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Runyon Canyon, the most popular hiking trail in the city of Los Angeles, has no parking lot.  Consider that for a moment.  It also has no bus service.  Unless one has the good fortune ($$$) to live nearby, one is obliged to arrive by car.  Not so long ago one could park anywhere along Vista and Fuller, all the way up to the park gates. Then the folks in the big houses petitioned the city to eliminate all street parking in front of their homes. Not that they were impacted in any way directly vis-a-vis parking. Every house on those blocks has ample garage and driveway space.  No, what the homeowners objected to was the use of their street by their fellow Angelenos,  even though these were the only access points to the park.  The purpose of the parking ban was to inhibit people from using the park at all.  Effectively, to privatize public space.  In practice this didn’t happen. Hikers parked in the available spots south of Franklin and hiked a few extra blocks, past angry signs like this one. We were inconvenienced, but we chalked it up to calories burned and made the best of it.

The Holly Hills West Neighborhood Association welcomes Giles
The Holly Hills Neighborhood Association welcomes Giles

That arrangement is now a memory. The city has eliminated nearly all non-permit parking within range of the Runyon gates.  Parking Enforcement Priuses silently trawl the neighborhood for tickets, assisted by confusing and at times contradictory signage. Which is to say, liberal Democratic Los Angeles has declared war on its people at the behest of the wealthy.  The ticket revenue is now a de facto usage fee for what was formerly a public park. As a point of comparison imagine the residents of the Dakota Apartments cordoning off the crosswalk at 72nd and Central Park West and slapping a surcharge on the exit turnstiles at the subway station to limit visitors to Strawberry Fields.  How long do you think New Yorkers would stand for that?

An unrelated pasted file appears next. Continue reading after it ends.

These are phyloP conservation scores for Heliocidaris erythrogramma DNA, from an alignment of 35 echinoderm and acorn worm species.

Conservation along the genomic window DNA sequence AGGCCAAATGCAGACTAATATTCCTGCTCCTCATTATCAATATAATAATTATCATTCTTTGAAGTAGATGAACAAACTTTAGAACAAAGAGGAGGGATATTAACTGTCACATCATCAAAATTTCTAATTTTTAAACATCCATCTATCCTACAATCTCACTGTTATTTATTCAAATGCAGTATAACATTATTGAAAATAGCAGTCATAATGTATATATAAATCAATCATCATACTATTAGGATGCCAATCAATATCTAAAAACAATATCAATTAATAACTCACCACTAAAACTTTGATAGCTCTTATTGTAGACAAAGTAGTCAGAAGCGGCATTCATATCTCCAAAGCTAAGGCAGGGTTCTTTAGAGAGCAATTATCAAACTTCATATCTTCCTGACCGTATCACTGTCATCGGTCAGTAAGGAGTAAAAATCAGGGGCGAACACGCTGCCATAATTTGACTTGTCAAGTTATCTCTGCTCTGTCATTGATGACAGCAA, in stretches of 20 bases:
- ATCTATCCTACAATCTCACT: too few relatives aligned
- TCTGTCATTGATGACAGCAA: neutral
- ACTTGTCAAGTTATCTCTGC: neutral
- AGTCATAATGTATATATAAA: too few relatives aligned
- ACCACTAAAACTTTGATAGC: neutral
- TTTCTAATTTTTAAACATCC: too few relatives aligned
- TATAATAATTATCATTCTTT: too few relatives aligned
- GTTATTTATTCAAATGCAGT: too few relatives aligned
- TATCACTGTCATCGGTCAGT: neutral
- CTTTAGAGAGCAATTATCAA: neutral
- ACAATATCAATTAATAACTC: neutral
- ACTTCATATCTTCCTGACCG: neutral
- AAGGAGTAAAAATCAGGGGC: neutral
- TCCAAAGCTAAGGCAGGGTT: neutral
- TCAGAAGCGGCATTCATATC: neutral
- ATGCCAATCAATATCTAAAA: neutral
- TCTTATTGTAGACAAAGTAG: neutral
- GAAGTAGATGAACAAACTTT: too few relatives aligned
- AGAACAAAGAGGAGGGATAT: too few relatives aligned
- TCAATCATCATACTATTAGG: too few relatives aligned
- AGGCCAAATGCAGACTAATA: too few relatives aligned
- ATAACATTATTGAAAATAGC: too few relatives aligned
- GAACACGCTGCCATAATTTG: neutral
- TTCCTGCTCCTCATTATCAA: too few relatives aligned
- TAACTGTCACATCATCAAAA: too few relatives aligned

Clint Eastwood in Detroit: 'Get off my lawn'  Liberals in LA: 'Get out of my park'
Clint Eastwood in Detroit: ‘Get off my lawn’.  Rich douchebags in LA: ‘Don’t come to my park’
Pleading for the right to work on a national holiday
Pleading for the right to work on a national holiday

Is it not enough there is no equivalent to Central Park, or even Golden Gate Park, in Los Angeles?  The City’s investment in recreative public space are a pair of gates, some garbage cans and an unmaintained dirt trail.  It may not have been much, but it offered a grand view and a chance for folks from different tax brackets to admire one another.  Even this widow’s mite is being withdrawn from the public commons bit by bit,  first with the trail grab alongside the Pink Wedding Cake house on Solar Drive and now this….reverse Homestead Act for the Gentry.  Obama signs were recently thick upon the ground here, but now only the stoop labor remains, toiling beneath the palm fronds.  As for the rest of us?  Well…when the Hour of the Brick comes round, I can think of a place to start.

MLK Day at Runyon Canyon

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No shade on the ant trail.

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Mrs. UpintheValley had to take a moment near the top.

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She wasn’t alone.   No clouds+no wind+hot gravel+abundant sunshine=exhaustion.

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On the way down, she recovered sufficiently to stop and compliment this woman on her tattoo.  An abundance of racerback tank tops in evidence Monday.  Is it still January? Oh, yeah. It is.  We have another two months until ‘spring’.